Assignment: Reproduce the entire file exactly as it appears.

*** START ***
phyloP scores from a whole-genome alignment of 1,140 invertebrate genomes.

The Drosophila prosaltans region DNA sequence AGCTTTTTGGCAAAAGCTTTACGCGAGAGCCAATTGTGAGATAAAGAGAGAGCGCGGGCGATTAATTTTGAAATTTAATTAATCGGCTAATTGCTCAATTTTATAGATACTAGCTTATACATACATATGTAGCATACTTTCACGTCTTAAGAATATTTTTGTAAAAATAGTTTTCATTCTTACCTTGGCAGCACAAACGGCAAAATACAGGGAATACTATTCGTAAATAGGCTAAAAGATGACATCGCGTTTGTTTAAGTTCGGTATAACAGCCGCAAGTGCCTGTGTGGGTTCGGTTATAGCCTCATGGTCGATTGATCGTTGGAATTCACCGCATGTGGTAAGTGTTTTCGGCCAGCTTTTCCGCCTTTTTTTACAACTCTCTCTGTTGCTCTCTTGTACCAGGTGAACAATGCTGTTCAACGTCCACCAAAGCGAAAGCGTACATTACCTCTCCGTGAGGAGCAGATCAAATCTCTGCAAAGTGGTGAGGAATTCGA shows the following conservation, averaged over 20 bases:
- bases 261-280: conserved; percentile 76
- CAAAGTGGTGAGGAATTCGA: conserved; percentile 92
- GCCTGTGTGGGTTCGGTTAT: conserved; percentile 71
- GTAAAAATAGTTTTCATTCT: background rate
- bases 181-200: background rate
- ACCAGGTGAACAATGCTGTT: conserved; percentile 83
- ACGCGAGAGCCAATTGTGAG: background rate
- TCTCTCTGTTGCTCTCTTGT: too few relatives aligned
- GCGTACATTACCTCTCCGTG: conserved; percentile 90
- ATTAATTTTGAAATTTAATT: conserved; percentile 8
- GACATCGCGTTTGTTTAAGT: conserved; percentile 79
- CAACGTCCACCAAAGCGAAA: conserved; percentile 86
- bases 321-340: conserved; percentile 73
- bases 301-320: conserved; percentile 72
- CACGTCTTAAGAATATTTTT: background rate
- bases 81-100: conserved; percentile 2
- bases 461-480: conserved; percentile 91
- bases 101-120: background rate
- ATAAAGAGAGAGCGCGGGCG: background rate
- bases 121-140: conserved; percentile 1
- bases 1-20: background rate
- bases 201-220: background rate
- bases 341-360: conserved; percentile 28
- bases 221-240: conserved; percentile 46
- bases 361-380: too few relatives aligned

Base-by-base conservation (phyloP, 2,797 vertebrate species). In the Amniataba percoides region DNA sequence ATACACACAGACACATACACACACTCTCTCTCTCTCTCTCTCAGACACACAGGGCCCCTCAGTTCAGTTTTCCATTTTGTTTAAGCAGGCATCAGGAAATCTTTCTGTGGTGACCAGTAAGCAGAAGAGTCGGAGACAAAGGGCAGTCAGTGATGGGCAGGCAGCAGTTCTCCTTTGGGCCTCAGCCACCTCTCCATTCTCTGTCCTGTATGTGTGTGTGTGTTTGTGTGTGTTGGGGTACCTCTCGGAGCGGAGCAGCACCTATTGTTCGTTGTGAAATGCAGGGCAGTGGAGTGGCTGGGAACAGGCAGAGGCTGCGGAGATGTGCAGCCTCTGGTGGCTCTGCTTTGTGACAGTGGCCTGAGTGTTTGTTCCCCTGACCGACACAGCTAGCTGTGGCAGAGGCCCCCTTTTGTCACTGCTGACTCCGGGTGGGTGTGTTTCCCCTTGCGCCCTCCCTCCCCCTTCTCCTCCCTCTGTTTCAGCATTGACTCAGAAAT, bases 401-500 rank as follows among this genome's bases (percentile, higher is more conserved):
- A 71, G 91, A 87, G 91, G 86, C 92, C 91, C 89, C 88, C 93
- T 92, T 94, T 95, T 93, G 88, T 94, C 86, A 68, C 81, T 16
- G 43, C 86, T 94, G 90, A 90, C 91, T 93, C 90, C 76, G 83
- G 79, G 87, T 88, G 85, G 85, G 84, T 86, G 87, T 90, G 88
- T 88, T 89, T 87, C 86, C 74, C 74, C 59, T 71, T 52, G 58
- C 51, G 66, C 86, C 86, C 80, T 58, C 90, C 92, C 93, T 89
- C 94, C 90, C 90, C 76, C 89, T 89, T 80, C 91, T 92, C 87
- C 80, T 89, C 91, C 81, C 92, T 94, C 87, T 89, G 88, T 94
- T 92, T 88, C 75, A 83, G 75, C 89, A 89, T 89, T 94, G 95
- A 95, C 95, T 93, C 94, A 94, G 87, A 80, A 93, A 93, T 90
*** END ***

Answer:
phyloP scores from a whole-genome alignment of 1,140 invertebrate genomes.

The Drosophila prosaltans region DNA sequence AGCTTTTTGGCAAAAGCTTTACGCGAGAGCCAATTGTGAGATAAAGAGAGAGCGCGGGCGATTAATTTTGAAATTTAATTAATCGGCTAATTGCTCAATTTTATAGATACTAGCTTATACATACATATGTAGCATACTTTCACGTCTTAAGAATATTTTTGTAAAAATAGTTTTCATTCTTACCTTGGCAGCACAAACGGCAAAATACAGGGAATACTATTCGTAAATAGGCTAAAAGATGACATCGCGTTTGTTTAAGTTCGGTATAACAGCCGCAAGTGCCTGTGTGGGTTCGGTTATAGCCTCATGGTCGATTGATCGTTGGAATTCACCGCATGTGGTAAGTGTTTTCGGCCAGCTTTTCCGCCTTTTTTTACAACTCTCTCTGTTGCTCTCTTGTACCAGGTGAACAATGCTGTTCAACGTCCACCAAAGCGAAAGCGTACATTACCTCTCCGTGAGGAGCAGATCAAATCTCTGCAAAGTGGTGAGGAATTCGA shows the following conservation, averaged over 20 bases:
- bases 261-280: conserved; percentile 76
- CAAAGTGGTGAGGAATTCGA: conserved; percentile 92
- GCCTGTGTGGGTTCGGTTAT: conserved; percentile 71
- GTAAAAATAGTTTTCATTCT: background rate
- bases 181-200: background rate
- ACCAGGTGAACAATGCTGTT: conserved; percentile 83
- ACGCGAGAGCCAATTGTGAG: background rate
- TCTCTCTGTTGCTCTCTTGT: too few relatives aligned
- GCGTACATTACCTCTCCGTG: conserved; percentile 90
- ATTAATTTTGAAATTTAATT: conserved; percentile 8
- GACATCGCGTTTGTTTAAGT: conserved; percentile 79
- CAACGTCCACCAAAGCGAAA: conserved; percentile 86
- bases 321-340: conserved; percentile 73
- bases 301-320: conserved; percentile 72
- CACGTCTTAAGAATATTTTT: background rate
- bases 81-100: conserved; percentile 2
- bases 461-480: conserved; percentile 91
- bases 101-120: background rate
- ATAAAGAGAGAGCGCGGGCG: background rate
- bases 121-140: conserved; percentile 1
- bases 1-20: background rate
- bases 201-220: background rate
- bases 341-360: conserved; percentile 28
- bases 221-240: conserved; percentile 46
- bases 361-380: too few relatives aligned

Base-by-base conservation (phyloP, 2,797 vertebrate species). In the Amniataba percoides region DNA sequence ATACACACAGACACATACACACACTCTCTCTCTCTCTCTCTCAGACACACAGGGCCCCTCAGTTCAGTTTTCCATTTTGTTTAAGCAGGCATCAGGAAATCTTTCTGTGGTGACCAGTAAGCAGAAGAGTCGGAGACAAAGGGCAGTCAGTGATGGGCAGGCAGCAGTTCTCCTTTGGGCCTCAGCCACCTCTCCATTCTCTGTCCTGTATGTGTGTGTGTGTTTGTGTGTGTTGGGGTACCTCTCGGAGCGGAGCAGCACCTATTGTTCGTTGTGAAATGCAGGGCAGTGGAGTGGCTGGGAACAGGCAGAGGCTGCGGAGATGTGCAGCCTCTGGTGGCTCTGCTTTGTGACAGTGGCCTGAGTGTTTGTTCCCCTGACCGACACAGCTAGCTGTGGCAGAGGCCCCCTTTTGTCACTGCTGACTCCGGGTGGGTGTGTTTCCCCTTGCGCCCTCCCTCCCCCTTCTCCTCCCTCTGTTTCAGCATTGACTCAGAAAT, bases 401-500 rank as follows among this genome's bases (percentile, higher is more conserved):
- A 71, G 91, A 87, G 91, G 86, C 92, C 91, C 89, C 88, C 93
- T 92, T 94, T 95, T 93, G 88, T 94, C 86, A 68, C 81, T 16
- G 43, C 86, T 94, G 90, A 90, C 91, T 93, C 90, C 76, G 83
- G 79, G 87, T 88, G 85, G 85, G 84, T 86, G 87, T 90, G 88
- T 88, T 89, T 87, C 86, C 74, C 74, C 59, T 71, T 52, G 58
- C 51, G 66, C 86, C 86, C 80, T 58, C 90, C 92, C 93, T 89
- C 94, C 90, C 90, C 76, C 89, T 89, T 80, C 91, T 92, C 87
- C 80, T 89, C 91, C 81, C 92, T 94, C 87, T 89, G 88, T 94
- T 92, T 88, C 75, A 83, G 75, C 89, A 89, T 89, T 94, G 95
- A 95, C 95, T 93, C 94, A 94, G 87, A 80, A 93, A 93, T 90